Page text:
Two key members of West Germany's Cabinet are in Washington today on missions aimed at smoothing out relations with the United States that have come under increasingly severe and uncharacteristic strain since the Carter administration took office.

There is more than a touch of bewildderment among top officials here over the range of issues that have rather suddenly come between the two most powerful members of the Atlantic alliance - countries that have rarely quarreled in the past.

Criticism of the new U.S. administration's stance in several fields is also growing in the German press.

(In Washington, after talks with President Carter and Secretary of State Cyrus R. Vance, West German Foreign Minister Hans-Dietrich Genscher strongly denied talk of a crisis in German-American relations. He said his "more than satisfying" meetings did not concentrate on the disputed German nuclear deal with Brazil, but covered a wide range of common concerns. A White House statement said Carter and Genscher agreed on the need for "the continued vitality of the Atlantic alliance.")

Most top officials seem to feel, or at least hope, that the problems are temporary, because both nations are so important to each other.

At the moment, however, there is no solution in sight to the following sources of bitterness:

Carter administration pressure on the Germans to back away from at least part of their $5 billion contract to supply Brazil with atomic power plants and nuclear technology.

Apparent U.S. moves to break an understanding reached by the previous administration that thousands of new battle tanks being built in both countries would use at least some common parts - such as guns and engines - to further the cause of NATO standardization.

German reluctance to make a decision on buying, along with other NATO countries, an expensive U.S. built early warning aircraft. This reluetance is based in part on lingering concern that the highly expensive aircraft fleet will not work well, but it is being greatly strengthened by resentment over the tank problems.

Growing anxiety here over what is regarded in some quarters as "amateurish" handling by the new administration of such as sensitive issue as human right around the world.

The criticism is not directed so much at President Carter and his statements as at things like the recent withdrawal of the U.S. protest concerning Soviet dissidents at the U.N. Human Rights Commission, the unsolicited apology for the alleged U.S. role in the overthrow of the former Chilean government, which also had to be retracted, and several statements by U.N. Ambassador Andrew Young that either heve not been backed-up or have been contradicted.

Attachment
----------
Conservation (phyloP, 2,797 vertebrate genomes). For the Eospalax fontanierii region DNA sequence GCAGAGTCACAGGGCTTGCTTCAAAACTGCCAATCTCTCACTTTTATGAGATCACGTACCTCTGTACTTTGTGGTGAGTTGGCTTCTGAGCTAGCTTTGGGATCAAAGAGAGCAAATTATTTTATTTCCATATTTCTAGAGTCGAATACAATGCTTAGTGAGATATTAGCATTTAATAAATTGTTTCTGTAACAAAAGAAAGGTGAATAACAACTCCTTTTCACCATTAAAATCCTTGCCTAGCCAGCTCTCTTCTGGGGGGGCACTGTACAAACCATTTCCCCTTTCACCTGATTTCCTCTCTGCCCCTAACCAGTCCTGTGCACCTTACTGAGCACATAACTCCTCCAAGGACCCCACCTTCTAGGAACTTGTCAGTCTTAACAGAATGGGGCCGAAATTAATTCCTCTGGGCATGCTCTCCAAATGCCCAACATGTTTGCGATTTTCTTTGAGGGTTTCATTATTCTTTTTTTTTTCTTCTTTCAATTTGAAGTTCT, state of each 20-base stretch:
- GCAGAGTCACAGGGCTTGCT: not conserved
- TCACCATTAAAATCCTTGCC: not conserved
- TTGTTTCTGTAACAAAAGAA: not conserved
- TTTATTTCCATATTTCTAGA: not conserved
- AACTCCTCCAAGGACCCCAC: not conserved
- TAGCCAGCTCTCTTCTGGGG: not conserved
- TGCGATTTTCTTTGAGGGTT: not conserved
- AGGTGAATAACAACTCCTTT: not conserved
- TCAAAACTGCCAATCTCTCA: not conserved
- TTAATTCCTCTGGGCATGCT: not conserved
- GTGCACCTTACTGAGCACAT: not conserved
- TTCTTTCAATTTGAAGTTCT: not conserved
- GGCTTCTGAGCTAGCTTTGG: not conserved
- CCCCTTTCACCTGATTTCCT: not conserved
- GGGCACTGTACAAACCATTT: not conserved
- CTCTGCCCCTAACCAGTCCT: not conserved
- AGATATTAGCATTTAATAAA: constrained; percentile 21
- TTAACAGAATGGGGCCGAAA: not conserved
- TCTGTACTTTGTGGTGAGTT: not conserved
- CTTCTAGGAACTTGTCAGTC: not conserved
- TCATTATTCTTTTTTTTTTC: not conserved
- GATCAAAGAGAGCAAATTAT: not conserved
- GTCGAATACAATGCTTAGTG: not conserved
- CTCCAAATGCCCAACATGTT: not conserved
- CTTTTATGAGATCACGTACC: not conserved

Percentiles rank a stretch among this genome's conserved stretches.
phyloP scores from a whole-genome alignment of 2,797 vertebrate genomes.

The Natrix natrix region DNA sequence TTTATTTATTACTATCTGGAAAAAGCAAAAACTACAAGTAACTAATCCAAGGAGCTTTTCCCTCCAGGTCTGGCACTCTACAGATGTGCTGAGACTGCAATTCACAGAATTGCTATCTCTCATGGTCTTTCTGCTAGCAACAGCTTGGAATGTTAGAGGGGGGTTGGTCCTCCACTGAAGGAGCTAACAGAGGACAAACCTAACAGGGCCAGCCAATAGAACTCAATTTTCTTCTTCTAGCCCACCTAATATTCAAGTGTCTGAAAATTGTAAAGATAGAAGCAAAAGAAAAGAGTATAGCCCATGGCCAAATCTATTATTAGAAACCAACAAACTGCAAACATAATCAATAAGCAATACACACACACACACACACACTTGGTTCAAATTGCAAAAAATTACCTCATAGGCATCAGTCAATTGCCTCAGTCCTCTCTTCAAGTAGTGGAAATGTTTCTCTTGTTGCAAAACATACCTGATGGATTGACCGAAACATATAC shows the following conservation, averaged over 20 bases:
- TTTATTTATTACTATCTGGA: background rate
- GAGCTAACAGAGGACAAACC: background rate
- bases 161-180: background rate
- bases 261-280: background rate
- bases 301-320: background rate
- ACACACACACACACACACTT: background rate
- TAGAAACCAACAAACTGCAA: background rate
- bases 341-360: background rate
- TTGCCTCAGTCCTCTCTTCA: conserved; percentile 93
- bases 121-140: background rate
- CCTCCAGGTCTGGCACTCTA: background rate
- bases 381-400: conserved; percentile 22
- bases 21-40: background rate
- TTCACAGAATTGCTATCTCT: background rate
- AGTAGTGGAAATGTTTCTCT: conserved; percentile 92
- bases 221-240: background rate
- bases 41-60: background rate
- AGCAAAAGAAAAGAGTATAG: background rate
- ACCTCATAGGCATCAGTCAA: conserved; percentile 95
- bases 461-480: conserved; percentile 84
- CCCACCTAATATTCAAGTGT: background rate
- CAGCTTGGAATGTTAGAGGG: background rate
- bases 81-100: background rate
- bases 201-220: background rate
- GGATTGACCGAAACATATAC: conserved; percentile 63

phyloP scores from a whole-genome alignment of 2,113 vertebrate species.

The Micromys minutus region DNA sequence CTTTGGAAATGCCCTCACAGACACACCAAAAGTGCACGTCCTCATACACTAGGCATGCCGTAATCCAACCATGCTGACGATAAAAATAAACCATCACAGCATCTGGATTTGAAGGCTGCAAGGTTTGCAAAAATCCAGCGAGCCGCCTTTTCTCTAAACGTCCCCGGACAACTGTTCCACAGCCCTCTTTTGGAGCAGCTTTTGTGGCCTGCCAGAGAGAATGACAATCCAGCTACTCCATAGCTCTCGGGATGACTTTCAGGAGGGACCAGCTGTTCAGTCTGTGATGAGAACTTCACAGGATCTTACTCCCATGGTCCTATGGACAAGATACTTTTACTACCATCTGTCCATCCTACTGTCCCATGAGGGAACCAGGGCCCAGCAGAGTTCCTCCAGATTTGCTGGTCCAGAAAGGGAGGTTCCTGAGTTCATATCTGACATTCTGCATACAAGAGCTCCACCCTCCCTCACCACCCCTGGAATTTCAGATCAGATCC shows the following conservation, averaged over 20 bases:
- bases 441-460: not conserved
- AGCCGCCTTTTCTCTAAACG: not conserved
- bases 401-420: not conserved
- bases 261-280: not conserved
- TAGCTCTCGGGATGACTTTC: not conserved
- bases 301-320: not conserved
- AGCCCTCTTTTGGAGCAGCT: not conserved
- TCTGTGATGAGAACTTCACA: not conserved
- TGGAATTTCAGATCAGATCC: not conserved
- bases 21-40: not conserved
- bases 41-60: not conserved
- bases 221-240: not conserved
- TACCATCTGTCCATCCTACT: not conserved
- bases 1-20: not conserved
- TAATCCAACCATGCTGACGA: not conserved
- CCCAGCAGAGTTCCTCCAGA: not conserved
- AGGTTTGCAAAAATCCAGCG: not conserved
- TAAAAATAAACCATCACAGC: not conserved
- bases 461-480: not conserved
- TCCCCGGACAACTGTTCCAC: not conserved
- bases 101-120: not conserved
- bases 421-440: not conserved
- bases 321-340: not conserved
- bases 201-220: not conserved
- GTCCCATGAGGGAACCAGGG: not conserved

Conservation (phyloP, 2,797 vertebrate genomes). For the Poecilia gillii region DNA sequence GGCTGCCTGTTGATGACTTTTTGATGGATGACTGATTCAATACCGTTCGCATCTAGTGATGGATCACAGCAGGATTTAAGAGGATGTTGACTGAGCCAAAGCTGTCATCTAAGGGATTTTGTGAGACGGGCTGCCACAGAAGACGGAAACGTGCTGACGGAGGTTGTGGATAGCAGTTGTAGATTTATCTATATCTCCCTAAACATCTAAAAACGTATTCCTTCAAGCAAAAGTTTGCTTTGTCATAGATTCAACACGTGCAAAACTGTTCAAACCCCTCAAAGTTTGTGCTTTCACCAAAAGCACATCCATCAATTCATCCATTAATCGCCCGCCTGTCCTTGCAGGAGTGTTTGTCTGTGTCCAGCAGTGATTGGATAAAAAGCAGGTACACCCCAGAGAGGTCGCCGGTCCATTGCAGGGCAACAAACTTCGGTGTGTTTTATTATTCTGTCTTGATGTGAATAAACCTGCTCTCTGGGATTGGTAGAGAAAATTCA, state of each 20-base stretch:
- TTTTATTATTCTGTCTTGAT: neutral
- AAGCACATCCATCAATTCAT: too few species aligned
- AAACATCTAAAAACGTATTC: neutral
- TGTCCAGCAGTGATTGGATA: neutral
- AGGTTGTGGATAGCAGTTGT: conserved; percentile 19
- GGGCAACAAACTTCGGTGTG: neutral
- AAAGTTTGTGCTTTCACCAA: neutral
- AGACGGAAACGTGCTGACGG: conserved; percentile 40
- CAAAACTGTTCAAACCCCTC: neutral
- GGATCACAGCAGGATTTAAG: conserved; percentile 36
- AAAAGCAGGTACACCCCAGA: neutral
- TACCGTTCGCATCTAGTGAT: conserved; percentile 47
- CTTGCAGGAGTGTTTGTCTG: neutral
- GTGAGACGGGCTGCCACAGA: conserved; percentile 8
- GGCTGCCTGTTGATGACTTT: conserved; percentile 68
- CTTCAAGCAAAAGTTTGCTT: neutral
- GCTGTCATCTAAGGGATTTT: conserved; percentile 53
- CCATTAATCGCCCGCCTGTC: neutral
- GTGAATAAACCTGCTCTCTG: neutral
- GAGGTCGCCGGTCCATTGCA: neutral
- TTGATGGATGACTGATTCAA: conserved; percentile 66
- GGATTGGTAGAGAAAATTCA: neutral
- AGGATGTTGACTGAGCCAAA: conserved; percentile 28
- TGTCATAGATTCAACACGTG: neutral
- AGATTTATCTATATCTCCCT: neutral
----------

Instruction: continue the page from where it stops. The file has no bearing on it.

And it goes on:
Continued basic disagreement as to how much more a healthy and wealthy West Germany should do to help boost the rest of the world's economy.

Underneath these concerns is uncertainty here about President Carter personally and his policies.

The most critical issue is the nuclear question.

Carter believes that the sale of nuclear reprocessing and enrichment plants to Brazil, which has not signed the nonproliferation treaty, could lead to the manufacture of atomic weapons. The Germans argue that nobody complained officially when their deal was signed, that their controls are tighter than those in the treaty and that if the deal were broken the Brazilians would eventually get the plants with no strings whatsoever.

An apparently frigid meeting with State Department officials in Bonn last week did not budge the Germans. Yesterday, Genscher flew to Washington in a hastily arranged trip. Although the Foreign Ministry says the trip is just to establish contact with the new administration, the nuclear deal - which means perhaps 20,000 jobs here - is a primary reason.

Today, Defense Minister Georg Leber flew to Washington to meet with the new U.S Defense Secretary. West Germany is incensed at what they view as misleading statements given to the press in United States by the U.S Army about the quality of the new German Leopard-2 tank in comparison to a new U.S. model.

There is alos strong pressure on Leber within the ruling Social Democratic Party not to give in to U.S. pressure to buy the AWACS warning plane. West Germany will have to pay about one-sixth of the $2.5 billion cost of 27 planes.